Originally published in the Tennessean. To view the article in its entirety, please click here.
As a high school student, James Anderson built Pinewood Derby cars in woodworking class. Decades later, he’s teaching high school students to create similar structures, but instead of demonstrating hammers and nails, he directs students to press “print.”
Antioch High School students are conceptualizing, designing and building carbon dioxide dragsters — model vehicles similar to the derby cars of yesteryear — using the school’s 3-D printer.
“If you can create a design for it, you can print it,” said Anderson, pointing at objects around the room, from paperweights to phone cases. “Once you upload a design image, the printer sections it out and builds layer on layer until the structure is complete. Our 3-D printer can build a 10-inch-long dragster in about six hours.”
Engineering students are working in teams to design and build the dragsters, and the project will culminate in a classwide race. The 3-D printer is not just used by engineering students, however.
In a cross-curricular project dubbed “Antioch Motors,” engineering students are working with digital-design, automotive and math students to develop a hypothetical large-scale car design. Students have access to the 3-D printer during several phases of the project: from conceptualizing to sketching to creating the physical models and detailing mechanical portions.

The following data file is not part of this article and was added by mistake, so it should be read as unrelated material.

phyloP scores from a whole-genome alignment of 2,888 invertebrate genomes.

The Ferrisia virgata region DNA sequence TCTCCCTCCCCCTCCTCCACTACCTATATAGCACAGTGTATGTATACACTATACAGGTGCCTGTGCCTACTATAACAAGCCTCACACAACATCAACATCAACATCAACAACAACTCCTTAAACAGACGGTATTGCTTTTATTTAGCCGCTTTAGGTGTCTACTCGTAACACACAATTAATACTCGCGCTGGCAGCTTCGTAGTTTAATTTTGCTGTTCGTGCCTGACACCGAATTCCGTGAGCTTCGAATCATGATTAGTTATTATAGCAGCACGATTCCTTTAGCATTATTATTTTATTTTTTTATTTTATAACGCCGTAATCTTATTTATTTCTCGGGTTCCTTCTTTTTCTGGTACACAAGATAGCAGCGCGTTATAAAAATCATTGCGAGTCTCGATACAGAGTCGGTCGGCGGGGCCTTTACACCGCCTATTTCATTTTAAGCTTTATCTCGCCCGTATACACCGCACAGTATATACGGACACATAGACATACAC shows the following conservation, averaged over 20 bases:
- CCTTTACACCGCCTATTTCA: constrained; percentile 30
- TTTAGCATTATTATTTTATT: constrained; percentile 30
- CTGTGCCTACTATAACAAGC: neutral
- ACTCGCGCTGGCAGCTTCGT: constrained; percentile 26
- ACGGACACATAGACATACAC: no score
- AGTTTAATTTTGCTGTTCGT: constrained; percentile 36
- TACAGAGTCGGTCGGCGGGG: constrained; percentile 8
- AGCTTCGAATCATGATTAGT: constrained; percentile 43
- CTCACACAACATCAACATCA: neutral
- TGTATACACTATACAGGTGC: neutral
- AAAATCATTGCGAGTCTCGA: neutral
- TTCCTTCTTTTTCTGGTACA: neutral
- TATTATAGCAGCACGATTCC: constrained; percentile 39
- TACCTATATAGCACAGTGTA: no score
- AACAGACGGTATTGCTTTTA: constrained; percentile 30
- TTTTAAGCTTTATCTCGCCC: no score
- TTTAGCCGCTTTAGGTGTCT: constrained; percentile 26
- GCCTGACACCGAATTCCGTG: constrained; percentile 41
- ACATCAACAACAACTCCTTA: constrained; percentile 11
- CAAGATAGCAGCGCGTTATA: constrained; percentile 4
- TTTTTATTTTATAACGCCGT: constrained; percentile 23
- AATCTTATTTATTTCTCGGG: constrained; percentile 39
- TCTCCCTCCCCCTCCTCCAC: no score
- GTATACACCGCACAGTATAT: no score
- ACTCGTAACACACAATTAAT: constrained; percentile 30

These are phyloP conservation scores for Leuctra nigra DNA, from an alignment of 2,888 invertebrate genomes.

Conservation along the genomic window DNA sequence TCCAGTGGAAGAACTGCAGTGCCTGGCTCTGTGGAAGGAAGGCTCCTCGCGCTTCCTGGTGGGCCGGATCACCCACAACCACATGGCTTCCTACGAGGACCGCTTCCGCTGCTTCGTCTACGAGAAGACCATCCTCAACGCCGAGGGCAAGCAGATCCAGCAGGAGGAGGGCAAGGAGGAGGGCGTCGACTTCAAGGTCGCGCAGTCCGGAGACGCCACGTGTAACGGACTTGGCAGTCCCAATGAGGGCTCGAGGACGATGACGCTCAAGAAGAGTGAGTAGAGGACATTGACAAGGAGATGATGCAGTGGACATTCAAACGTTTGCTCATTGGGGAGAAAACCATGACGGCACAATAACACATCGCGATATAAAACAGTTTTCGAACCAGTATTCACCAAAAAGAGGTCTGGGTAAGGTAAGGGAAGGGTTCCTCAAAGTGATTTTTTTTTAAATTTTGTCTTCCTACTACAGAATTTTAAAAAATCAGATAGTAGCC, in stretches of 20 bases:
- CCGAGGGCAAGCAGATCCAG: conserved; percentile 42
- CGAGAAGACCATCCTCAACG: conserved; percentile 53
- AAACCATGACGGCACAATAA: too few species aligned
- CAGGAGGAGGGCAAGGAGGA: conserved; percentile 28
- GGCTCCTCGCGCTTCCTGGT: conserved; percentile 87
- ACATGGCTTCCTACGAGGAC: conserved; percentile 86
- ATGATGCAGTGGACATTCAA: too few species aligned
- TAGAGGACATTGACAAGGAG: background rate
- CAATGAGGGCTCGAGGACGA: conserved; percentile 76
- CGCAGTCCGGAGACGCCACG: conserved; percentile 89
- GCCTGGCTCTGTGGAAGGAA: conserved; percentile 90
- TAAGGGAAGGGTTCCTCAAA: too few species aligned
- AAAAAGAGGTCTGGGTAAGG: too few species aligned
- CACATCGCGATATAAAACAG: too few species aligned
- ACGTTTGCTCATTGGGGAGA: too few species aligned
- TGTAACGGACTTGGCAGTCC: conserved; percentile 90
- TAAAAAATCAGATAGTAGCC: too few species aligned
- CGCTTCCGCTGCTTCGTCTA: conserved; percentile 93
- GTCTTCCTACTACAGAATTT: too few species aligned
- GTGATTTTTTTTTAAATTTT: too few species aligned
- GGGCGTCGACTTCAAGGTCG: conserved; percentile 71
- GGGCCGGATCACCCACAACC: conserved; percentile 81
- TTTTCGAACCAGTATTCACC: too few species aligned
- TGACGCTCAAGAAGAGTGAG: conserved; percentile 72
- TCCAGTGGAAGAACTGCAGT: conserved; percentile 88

“The students are excited to get their hands on the 3-D printer,” said Anderson. “It’s helping build enthusiasm for fields like engineering.”
Stratford STEM Magnet High School also houses a 3-D printer, and students are developing practical as well as creative uses for the tool. When broken knobs made it difficult to change the temperature on some classroom heating and air units, Stratford engineering students fired up the 3-D printer to make replacements.
“The sophomore students in the Technological Design Department are always asking for design challenges, so when this opportunity presented itself, they were more than game,” said Stratford engineering teacher Erik Boczko. “Two students working together as a team used calipers to carefully measure one of the few remaining knobs and then modeled the part in Autodesk Inventor 2013. This process took two class periods and a lunch break to complete.”
In little more than an hour, a prototype was printed on the uPrint SE/plus 3-D and tested for functionality.
Stratford’s 3-D printer, costing about $24,000, was funded by the Carl Perkins Career Technical Education Grant.